His comment appeared to be an attempt to address concerns that Musk, a self-described free-speech absolutist whose own followers are known to harass people, would turn Twitter into a free-for-all of misinformation and hate.
Far from assuaging the company’s 7,500 mostly remote employees, the meeting with Musk seemed to rile them anew, said two employees who spoke on the condition of anonymity to describe the internal reaction. Twitter’s internal Slack channels lit up with anger and disappointment at Musk’s answers to employees’ questions, including a suggestion that he planned to lay off underperformers.
The town hall took place after months of internal outcry from Twitter employees, who have repeatedly expressed concerns about the $44 billion deal to acquire the company. Musk has called out individual Twitter executives on his own feed on the platform, criticized product and content moderation decisions, and charged the company with not being forthright about the amount of spam and bots on the service.
Employees had submitted questions Wednesday night, and they were posed to Musk by Twitter chief marketing officer Leslie Berland. Musk beamed in by videoconference from a nicely furnished room. The Washington Post was able to monitor the live stream’s audio.
The questions included whether he would lay people off, whether his political views would inform his leadership of the company, and what he would do to regain trust. He was also asked to share his views on policing content that is harmful but not illegal, such as misinformation. But if anyone asked Musk whether he would reinstate the account of former president Donald Trump or other banned individuals, Berland did not choose to pose it Thursday. Musk said last month that he would.
On layoffs, Musk said he believed in running companies as a “meritocracy,” saying: “If someone is getting stuff done, great, I love them. If they’re not, why are they at the company?”
He also reiterated his concerns about spam and bots, and described himself as a political moderate who had mostly voted for Democrats. At another point, he indicated that he believed in the advertising business model, which he had derided in the past.
On harmful content, Musk said that people should be able to express “extreme” views so long as what they say doesn’t violate the law — a point he has made publicly before. But he also appeared to sidestep questions about how such content should be moderated, saying that “The standard is more than not offending people. The standard should be that they should be entertained.”
Musk also used the town hall to field questions about why he was buying Twitter and his goals for the company. He said he was buying Twitter because he loves the service, and that he used Twitter to avoid what he called the “negative lens” of the mainstream media by addressing followers directly. He spoke about his goals for the company in highly abstract terms, saying that he waned to ensure that Twitter has “meaningfully improved the strength and longevity of civilization.” At one point he mused about aliens.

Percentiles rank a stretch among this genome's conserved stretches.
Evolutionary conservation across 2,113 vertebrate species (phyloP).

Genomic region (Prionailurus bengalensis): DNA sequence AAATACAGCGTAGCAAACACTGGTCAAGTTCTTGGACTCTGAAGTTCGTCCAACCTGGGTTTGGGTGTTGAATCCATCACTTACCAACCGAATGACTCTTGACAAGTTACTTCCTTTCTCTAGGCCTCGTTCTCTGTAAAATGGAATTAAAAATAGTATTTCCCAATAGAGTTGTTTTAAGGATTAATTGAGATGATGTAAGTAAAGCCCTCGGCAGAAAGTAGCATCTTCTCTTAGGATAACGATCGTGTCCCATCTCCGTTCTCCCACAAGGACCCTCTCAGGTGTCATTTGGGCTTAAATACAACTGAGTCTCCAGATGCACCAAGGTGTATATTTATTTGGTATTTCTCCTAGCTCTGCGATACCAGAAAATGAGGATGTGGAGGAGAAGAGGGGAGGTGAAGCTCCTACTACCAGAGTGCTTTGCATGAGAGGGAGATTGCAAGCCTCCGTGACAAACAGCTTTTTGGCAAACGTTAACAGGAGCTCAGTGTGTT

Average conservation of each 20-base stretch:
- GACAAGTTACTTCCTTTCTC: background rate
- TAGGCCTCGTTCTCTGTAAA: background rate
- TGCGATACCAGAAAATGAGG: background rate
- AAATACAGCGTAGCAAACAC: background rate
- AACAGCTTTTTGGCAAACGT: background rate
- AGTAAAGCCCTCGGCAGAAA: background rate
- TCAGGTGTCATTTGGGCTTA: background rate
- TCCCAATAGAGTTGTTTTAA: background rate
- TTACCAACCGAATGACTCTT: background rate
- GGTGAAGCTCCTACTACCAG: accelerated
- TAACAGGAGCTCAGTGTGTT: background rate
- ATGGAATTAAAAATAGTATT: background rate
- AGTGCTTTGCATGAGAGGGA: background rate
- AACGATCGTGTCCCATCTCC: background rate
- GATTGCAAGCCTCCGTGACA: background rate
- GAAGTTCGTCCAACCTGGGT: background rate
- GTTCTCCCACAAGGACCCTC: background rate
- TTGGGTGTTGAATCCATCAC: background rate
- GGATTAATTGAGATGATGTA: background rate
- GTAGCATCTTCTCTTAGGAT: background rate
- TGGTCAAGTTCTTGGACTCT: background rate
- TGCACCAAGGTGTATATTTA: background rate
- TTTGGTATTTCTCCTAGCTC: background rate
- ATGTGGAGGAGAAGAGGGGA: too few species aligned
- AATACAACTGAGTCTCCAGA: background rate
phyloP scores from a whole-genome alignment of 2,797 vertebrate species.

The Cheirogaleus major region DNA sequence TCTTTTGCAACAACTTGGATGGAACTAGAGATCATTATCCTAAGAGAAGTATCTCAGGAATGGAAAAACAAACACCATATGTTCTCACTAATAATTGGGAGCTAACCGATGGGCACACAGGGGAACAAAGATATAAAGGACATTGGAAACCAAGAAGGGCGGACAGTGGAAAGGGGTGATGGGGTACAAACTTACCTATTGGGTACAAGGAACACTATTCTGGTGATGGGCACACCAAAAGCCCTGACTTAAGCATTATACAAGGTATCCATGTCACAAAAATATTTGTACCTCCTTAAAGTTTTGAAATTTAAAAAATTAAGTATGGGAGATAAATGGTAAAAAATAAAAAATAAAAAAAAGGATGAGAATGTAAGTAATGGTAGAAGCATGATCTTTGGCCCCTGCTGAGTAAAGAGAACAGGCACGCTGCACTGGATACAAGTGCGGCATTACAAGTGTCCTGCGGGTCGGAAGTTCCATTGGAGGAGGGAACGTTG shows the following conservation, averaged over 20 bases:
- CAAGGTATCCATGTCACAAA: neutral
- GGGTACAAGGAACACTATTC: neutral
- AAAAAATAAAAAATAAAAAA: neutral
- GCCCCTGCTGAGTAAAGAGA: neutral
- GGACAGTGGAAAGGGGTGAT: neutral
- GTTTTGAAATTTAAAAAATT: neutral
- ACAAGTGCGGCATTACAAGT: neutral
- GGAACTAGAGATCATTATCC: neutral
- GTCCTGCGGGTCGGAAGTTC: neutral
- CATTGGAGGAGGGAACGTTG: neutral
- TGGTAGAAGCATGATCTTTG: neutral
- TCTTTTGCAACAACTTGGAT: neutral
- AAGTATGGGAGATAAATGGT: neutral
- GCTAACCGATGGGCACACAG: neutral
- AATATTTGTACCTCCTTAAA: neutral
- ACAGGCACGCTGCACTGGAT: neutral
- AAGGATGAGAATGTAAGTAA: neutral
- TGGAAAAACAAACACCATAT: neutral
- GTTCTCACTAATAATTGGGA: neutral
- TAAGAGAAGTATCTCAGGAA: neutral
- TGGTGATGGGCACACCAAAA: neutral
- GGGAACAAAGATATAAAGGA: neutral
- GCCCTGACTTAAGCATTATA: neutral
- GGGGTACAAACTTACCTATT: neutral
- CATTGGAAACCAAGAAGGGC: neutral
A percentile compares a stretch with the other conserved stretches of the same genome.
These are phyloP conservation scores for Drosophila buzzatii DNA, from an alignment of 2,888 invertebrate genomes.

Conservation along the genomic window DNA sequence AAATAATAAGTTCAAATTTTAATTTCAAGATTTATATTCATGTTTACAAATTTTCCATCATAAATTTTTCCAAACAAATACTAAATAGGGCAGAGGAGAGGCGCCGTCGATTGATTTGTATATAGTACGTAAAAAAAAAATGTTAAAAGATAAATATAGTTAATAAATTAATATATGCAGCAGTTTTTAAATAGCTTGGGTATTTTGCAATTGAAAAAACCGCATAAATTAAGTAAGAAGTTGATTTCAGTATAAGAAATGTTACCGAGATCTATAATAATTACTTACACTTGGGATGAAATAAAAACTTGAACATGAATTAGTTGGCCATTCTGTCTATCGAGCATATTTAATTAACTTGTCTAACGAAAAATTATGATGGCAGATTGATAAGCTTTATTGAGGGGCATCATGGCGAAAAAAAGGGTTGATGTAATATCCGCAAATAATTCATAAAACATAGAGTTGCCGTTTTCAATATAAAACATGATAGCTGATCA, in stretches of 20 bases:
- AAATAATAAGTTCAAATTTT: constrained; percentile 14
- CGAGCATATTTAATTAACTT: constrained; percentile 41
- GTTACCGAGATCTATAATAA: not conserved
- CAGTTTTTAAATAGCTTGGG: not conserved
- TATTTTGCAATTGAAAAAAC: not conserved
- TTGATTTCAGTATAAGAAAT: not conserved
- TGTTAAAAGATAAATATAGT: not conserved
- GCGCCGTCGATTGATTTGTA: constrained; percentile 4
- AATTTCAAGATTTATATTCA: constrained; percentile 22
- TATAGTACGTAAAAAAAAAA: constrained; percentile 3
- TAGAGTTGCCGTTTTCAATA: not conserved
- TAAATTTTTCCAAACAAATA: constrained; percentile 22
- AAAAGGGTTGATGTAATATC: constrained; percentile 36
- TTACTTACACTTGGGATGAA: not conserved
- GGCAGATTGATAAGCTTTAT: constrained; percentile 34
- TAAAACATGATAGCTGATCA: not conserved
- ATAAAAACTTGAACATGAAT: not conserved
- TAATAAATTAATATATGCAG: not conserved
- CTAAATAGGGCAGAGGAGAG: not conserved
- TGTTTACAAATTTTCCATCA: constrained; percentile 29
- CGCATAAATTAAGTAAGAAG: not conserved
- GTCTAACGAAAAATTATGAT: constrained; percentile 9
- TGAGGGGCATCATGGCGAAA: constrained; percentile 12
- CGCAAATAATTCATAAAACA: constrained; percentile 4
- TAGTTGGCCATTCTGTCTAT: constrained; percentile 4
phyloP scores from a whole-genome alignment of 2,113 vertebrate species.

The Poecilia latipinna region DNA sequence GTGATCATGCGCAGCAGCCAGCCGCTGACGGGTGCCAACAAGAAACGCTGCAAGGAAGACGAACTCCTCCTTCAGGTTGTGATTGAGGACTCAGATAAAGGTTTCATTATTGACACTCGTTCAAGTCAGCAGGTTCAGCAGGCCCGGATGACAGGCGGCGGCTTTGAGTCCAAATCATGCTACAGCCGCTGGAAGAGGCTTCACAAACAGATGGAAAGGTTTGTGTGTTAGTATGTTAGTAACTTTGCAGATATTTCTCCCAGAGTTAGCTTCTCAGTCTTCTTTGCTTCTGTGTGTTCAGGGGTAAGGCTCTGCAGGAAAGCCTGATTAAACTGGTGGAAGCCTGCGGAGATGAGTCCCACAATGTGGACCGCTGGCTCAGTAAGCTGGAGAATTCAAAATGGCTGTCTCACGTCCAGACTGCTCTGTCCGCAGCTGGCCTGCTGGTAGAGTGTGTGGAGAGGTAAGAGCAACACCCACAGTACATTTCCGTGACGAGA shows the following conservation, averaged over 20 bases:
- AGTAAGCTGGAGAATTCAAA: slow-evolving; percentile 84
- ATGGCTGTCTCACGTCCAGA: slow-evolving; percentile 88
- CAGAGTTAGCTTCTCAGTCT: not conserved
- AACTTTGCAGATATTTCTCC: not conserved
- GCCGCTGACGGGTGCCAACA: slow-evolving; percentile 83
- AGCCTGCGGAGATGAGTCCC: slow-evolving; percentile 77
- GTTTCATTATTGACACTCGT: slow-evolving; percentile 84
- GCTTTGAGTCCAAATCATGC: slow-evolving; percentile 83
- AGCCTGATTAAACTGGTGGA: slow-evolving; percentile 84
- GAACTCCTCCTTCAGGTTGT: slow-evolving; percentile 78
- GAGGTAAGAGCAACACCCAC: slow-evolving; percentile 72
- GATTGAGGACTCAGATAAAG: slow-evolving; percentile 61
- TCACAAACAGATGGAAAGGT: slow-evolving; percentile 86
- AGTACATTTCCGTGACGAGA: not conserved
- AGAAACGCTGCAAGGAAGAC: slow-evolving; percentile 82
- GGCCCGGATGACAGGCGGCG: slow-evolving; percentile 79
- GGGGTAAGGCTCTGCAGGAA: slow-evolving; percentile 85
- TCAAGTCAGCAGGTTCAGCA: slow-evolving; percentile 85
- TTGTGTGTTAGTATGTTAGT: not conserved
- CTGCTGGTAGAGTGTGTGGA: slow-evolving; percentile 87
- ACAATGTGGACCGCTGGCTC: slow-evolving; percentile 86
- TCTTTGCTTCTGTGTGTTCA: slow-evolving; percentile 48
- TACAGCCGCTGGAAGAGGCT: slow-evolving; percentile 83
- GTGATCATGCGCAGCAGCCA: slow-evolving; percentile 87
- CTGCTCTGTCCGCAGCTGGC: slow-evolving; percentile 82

Musk’s potential acquisition of Twitter has plunged the social network into crisis. The company’s stock has fallen more than 25 percent since he agreed to buy it at $54.20 per share. Musk has been capricious in his approach to the deal, critiquing the platform from his popular Twitter account. In one tweet, he proclaimed the deal was “on hold,” and he has frequently criticized the company’s content and product-related decisions. He has repeatedly said Twitter is failing to divulge enough information about the amount of spam and bot accounts on its service.
With each new fight, Twitter’s stock price has fallen, causing Wall Street to speculate that Musk may not go through with the deal — and further battering internal morale. This week, company employees learned that an annual companywide retreat, planned for Disneyland, would be scrapped amid cost-cutting measures.
Even before the town hall, managers have been asked to push low performers to leave, one manager said, speaking on condition of anonymity to discuss internal plans. And the company’s internal message boards on Slack have hosted an uncomfortable mixture of frustration, anger and silence as employees weigh their urge to speak out against a growing concern of retaliation for doing so at a company that previously encouraged open dialogue.
After protracted negotiations, Twitter now plans to share reams of real-time internal data, known as the “firehose,” with Musk. His team has indicated to associates that the data could provide key clues to help him understand the bot issue. But Twitter employees say that the firehose does not contain information that will change the company’s current bot estimates and that Musk’s bot argument is a tactic to lower the purchase price.
The company held previous town halls, where workers could question executives and board members, throughout the contentious negotiation with the billionaire.
Executives have deflected some of these questions in the past, saying that only Musk would have the answers.
Also on Thursday, SpaceX employees posted an open letter to the company’s internal communication system saying that Musk’s behavior on Twitter was a “distraction and embarassment” to employees, according to a copy shared with The Post.
Will Oremus contributed to this report.